Columns

Thu
07
Nov
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Billings: A standing invitation to help with hay

People see horses grazing in the pasture and think what a beautiful sight it is, and it is — serene and pastoral. Pastoral – pasture…get it? But not all horses have pasture. The ones that don’t get fed hay — grass hay, grass/alfalfa mix or straight alfalfa. And in some cases, that is better. Early spring grass may be too rich for some horses, and late in the season, before the snow, the grass is depleted of much of its vitamins and minerals.

Hey — so what’s hay anyway? It isn’t straw. That’s for sure.

Hay is grass, legumes or other herbaceous plants that have been cut, dried and stored for use as animal fodder, particularly for grazing livestock such as cattle, horses, goats and sheep. Hay is also fed to pets such as rabbits and guinea pigs.

Wed
30
Oct
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Billings: Time to slow down

It’s that time of year again — the beginning of the holiday season starting with Halloween this week.

When I first moved here some 20 years ago, I was told that we had our first snow around Halloween. Ha! Not anymore. This year certainly proved that. I was also told that you put on long underwear in October and take it off in May. Now, coming from a big city, I thought that was just about the most ridiculous thing I had heard of. Guess what? For me, that is certainly true, although this year it was on and off in September. Crazy weather patterns — but of course, there is no such thing as climate change. So who is the fool here? Some big government officials think climate change doesn’t exist. What planet do they live on?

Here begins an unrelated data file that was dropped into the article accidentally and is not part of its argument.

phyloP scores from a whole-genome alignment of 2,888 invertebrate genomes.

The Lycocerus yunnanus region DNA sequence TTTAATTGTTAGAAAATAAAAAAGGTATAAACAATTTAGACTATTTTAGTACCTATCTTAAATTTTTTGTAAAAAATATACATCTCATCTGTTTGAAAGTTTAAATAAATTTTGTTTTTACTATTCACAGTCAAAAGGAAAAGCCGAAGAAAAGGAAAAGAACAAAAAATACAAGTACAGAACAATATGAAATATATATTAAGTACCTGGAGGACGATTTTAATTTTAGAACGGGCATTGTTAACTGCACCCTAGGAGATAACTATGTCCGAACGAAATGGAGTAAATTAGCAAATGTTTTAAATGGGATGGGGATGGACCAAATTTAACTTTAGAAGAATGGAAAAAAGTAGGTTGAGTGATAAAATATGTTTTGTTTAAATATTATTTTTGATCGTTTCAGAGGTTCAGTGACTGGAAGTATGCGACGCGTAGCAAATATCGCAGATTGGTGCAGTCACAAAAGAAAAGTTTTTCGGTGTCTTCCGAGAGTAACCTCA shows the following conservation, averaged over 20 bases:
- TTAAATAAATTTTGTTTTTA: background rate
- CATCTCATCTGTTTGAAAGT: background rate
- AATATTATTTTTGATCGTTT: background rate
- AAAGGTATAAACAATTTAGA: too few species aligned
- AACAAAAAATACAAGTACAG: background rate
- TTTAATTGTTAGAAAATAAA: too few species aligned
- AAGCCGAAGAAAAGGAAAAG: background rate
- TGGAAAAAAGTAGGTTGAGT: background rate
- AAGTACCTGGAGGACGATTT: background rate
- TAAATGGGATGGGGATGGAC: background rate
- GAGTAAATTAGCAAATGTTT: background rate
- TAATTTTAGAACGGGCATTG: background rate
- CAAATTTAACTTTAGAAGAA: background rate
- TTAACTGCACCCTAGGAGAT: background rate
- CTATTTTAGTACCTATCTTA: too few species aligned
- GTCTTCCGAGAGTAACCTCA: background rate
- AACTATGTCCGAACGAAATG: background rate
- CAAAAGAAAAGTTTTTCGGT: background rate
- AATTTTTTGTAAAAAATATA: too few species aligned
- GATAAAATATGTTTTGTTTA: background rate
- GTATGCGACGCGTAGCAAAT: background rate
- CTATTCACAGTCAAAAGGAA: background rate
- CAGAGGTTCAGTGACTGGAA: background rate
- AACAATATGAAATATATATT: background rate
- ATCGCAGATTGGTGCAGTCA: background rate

Wed
30
Oct
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Todd: Tictacs, demons and deviants

Halloween in the early part of the century — the one before this one — had its moments in and around Ouray County. In 1906, the order of law was anything but the order for All Saints Day. There was vandalism, tictacs (a prank involving cutting notches in the ends of a wooden spool and spinning it by string against a window, making a “tick-tack” noise) and even a dead horse.

From the Nov. 2, 1906 Ouray Herald:

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Fri
18
Oct
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Johnson: Beauty and the Beast: An Idiot’s Guide to surviving Old Man Winter in Las Crevice

By the time you get your grubby hands on this edition of the finest little newspaper in Colorado, the Lovely Woman and I will be rolling our antique but adequate RV, Goldie, into a remote, red rocked boondock near Moab, Utah: MounTain BiKing MeCCa of the world. Truth be known, Moab’s proximity is one of the best reasons to live in Lovely Ouray County, a mere two and a half hours is all that stands between us and what is essentially another world of topography, climate and recreational opportunity. So that’s the plan, to begin our annual winter migration in fall, roll west through the lonesome sage of Paradox Valley — with its nuclear red canyon walls — then brush up to the forested skirt of the LaSalle triplets and finally, coast into western Utah’s crimson labyrinths like escaped lab rats, out for kicks and in for trouble. The problem, if one dare call a choice between two wonderful things a “problem,” is Ms Autumn’s lingering mood this year.

Fri
18
Oct
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Magstadt: A story about art, friendship and the art of friendship

Art. What is it? Why do some people love opera or ballet and others prefer a visit to the dentist? That was the question at the heart of a play performed at Wright Opera House in Ouray last week.
Theatergoers got a full plate of food-for-thought on a weekend when severe weather threatened to trump transcendent art; what they did not know, however, is that there was a story within the story. As it happens, the cast and director are all from Kansas City and, as members of the vibrant local artistic community, they are friends off-stage — friends portraying the often fickle and fragile nature of friendship in the face of a dispute over a work of art. But it could just as well be a difference of opinion over visual impact regulations in Ouray County.